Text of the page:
Reply to post: I've wondered for some time --

Qubes goes commercial to keep its secure VM-focused OS dream alive

Palpy
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I've wondered for some time --

-- why the Qubes team hadn't taken this path.

Now they have.

My main laptop and my desktop both run Qubes, in multiboot with Mint and Ubuntu respectively. The OS is not hard to learn, IMHO, but it depends on the user understanding how to use the different VMs. I have an "untrusted" VM which is used for casual browsing, and a "personal" VM which is used for email, banking (minimal, actually), and a few trusted websites. The firewall rules are different, as are the browser configurations. And of course I have a couple of offline VMs that are denied network access and can be used for purely local tasks.

The main benefit I would see in a corporate setting is that pre-configured VMs could be rolled out easily, and to some extent the policies around the various VMs get fine-grained control. However, as with any OS, a minimum of user understanding is required.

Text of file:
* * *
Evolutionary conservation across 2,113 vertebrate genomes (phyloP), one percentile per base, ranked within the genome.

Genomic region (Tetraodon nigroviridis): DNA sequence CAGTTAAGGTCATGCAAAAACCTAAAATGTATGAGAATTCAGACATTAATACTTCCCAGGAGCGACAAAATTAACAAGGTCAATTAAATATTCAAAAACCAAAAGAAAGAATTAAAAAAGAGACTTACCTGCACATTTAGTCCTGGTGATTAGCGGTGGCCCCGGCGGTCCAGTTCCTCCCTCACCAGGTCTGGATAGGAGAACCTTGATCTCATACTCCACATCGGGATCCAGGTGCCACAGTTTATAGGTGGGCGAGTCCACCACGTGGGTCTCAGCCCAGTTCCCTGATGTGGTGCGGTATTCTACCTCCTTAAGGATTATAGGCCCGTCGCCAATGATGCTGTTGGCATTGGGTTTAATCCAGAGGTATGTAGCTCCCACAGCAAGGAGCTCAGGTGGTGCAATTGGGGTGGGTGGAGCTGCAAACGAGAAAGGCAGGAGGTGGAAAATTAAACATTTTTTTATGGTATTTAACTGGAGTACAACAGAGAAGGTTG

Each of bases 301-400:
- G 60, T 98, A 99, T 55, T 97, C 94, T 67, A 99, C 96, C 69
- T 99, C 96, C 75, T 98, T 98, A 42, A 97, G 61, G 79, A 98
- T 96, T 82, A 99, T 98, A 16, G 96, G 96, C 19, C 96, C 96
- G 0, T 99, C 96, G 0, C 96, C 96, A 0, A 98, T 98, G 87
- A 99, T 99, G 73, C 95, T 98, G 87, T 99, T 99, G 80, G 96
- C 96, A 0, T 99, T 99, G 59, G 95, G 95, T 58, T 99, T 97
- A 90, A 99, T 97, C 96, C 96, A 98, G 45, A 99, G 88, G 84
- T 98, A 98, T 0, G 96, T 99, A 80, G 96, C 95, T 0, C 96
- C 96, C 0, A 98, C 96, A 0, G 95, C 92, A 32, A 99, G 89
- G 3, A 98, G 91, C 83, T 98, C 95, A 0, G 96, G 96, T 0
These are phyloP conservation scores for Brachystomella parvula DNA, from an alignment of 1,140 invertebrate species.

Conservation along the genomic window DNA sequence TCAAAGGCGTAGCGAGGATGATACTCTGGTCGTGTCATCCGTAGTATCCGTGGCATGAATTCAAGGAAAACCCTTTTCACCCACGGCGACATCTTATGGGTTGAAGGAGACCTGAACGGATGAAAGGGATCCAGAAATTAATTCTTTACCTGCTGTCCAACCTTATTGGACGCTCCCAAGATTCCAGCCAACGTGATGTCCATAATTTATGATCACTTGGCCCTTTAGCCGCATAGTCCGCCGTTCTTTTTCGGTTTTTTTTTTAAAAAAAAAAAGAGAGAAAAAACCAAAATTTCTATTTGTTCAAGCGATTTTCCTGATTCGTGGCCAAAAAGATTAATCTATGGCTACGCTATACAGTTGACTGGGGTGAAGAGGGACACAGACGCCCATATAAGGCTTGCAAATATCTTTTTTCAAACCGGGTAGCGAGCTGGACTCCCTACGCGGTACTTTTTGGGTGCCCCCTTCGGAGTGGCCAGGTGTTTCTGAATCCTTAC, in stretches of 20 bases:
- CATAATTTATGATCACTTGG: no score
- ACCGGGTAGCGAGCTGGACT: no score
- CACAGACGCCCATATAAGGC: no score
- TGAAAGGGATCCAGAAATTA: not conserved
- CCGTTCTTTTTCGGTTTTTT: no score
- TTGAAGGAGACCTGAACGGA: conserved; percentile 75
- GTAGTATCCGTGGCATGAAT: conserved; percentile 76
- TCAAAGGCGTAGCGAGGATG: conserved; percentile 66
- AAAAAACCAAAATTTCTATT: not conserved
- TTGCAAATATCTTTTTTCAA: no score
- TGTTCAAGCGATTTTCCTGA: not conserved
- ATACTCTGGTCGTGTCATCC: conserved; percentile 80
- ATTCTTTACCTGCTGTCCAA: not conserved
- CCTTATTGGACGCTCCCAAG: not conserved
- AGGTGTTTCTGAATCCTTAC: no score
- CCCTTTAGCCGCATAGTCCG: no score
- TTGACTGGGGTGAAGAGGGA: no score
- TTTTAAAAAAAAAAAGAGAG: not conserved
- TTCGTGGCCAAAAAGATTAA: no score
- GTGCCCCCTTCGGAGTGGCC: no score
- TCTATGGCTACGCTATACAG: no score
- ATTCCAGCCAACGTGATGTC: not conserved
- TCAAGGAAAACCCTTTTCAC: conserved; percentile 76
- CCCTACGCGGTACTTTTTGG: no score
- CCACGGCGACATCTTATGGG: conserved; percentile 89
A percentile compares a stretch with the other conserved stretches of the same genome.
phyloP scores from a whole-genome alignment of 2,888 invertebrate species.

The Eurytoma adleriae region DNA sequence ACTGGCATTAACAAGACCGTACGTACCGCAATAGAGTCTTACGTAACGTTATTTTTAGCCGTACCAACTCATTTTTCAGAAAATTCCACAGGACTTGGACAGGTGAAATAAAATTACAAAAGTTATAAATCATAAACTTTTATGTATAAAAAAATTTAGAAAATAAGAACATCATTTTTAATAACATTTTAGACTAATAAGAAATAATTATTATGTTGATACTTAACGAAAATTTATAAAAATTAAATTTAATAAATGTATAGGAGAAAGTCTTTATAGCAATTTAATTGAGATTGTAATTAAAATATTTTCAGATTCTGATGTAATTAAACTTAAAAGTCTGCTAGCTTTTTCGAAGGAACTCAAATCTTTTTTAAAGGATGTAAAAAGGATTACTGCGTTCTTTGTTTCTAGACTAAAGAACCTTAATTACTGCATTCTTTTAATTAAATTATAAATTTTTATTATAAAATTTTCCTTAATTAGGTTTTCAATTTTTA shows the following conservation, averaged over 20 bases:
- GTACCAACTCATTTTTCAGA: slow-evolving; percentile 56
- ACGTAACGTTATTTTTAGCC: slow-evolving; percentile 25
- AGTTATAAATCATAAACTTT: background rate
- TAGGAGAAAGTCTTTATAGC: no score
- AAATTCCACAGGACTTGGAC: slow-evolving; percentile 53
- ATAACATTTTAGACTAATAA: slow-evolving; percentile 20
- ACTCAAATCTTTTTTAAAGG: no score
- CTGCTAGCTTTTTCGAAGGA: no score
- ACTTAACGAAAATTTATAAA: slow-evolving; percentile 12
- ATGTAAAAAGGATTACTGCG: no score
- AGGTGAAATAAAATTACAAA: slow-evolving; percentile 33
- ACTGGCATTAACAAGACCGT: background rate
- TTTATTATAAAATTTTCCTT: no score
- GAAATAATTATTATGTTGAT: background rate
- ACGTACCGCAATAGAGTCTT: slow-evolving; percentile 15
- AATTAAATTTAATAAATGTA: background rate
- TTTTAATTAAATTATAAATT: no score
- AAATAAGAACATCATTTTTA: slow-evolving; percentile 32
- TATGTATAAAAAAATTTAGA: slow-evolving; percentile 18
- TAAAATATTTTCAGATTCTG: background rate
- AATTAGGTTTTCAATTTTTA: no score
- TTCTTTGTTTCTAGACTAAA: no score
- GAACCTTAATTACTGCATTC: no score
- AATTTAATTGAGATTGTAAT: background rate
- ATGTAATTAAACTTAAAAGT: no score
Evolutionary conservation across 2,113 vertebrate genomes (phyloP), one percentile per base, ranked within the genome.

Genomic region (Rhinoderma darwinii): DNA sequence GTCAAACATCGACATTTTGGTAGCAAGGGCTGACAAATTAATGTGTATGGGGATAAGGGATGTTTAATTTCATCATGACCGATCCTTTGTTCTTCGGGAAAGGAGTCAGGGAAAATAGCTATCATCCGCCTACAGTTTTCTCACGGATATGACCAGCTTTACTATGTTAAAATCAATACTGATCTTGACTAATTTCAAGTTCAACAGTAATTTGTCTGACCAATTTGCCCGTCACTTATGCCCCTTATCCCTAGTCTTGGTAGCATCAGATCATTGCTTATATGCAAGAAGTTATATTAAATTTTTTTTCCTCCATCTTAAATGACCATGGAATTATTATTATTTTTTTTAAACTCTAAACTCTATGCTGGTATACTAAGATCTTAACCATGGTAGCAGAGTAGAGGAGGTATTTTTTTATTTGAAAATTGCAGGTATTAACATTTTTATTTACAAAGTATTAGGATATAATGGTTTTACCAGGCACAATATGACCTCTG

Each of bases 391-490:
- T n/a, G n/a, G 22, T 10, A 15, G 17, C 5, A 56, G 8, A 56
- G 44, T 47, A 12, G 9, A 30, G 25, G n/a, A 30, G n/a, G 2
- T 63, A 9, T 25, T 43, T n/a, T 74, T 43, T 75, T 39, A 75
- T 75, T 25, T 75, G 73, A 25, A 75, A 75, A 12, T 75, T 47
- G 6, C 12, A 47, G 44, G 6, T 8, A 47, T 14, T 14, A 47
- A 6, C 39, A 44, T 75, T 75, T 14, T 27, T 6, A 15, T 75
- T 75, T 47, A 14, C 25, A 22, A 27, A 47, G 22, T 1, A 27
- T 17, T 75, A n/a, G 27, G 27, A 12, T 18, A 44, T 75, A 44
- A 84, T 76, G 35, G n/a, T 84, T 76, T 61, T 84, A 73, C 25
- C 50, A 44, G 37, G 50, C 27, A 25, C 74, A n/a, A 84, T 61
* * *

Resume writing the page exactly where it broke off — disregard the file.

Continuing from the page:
There is still a squishy thing behind the keyboard.

All that said, though...

1. It's based on Xen and Fedora, both of which are quite active about keeping their code updated. (You can choose to install other VM templates than Fedora, and I believe work is progressing on other hypervisors. FYI.)

2. Security by obscurity: it's Linux and at this point a rather obscure distro with somewhat unique challenges for anyone trying to hack the OS.

3. And of course security by isolation -- you might hack my untrusted VM, but aside from that VM's dedicated file structure, everything else is inaccessible.

Nothing's perfect, but I am very glad the Qubes team takes security seriously. Hope they make enough money to keep the project active.

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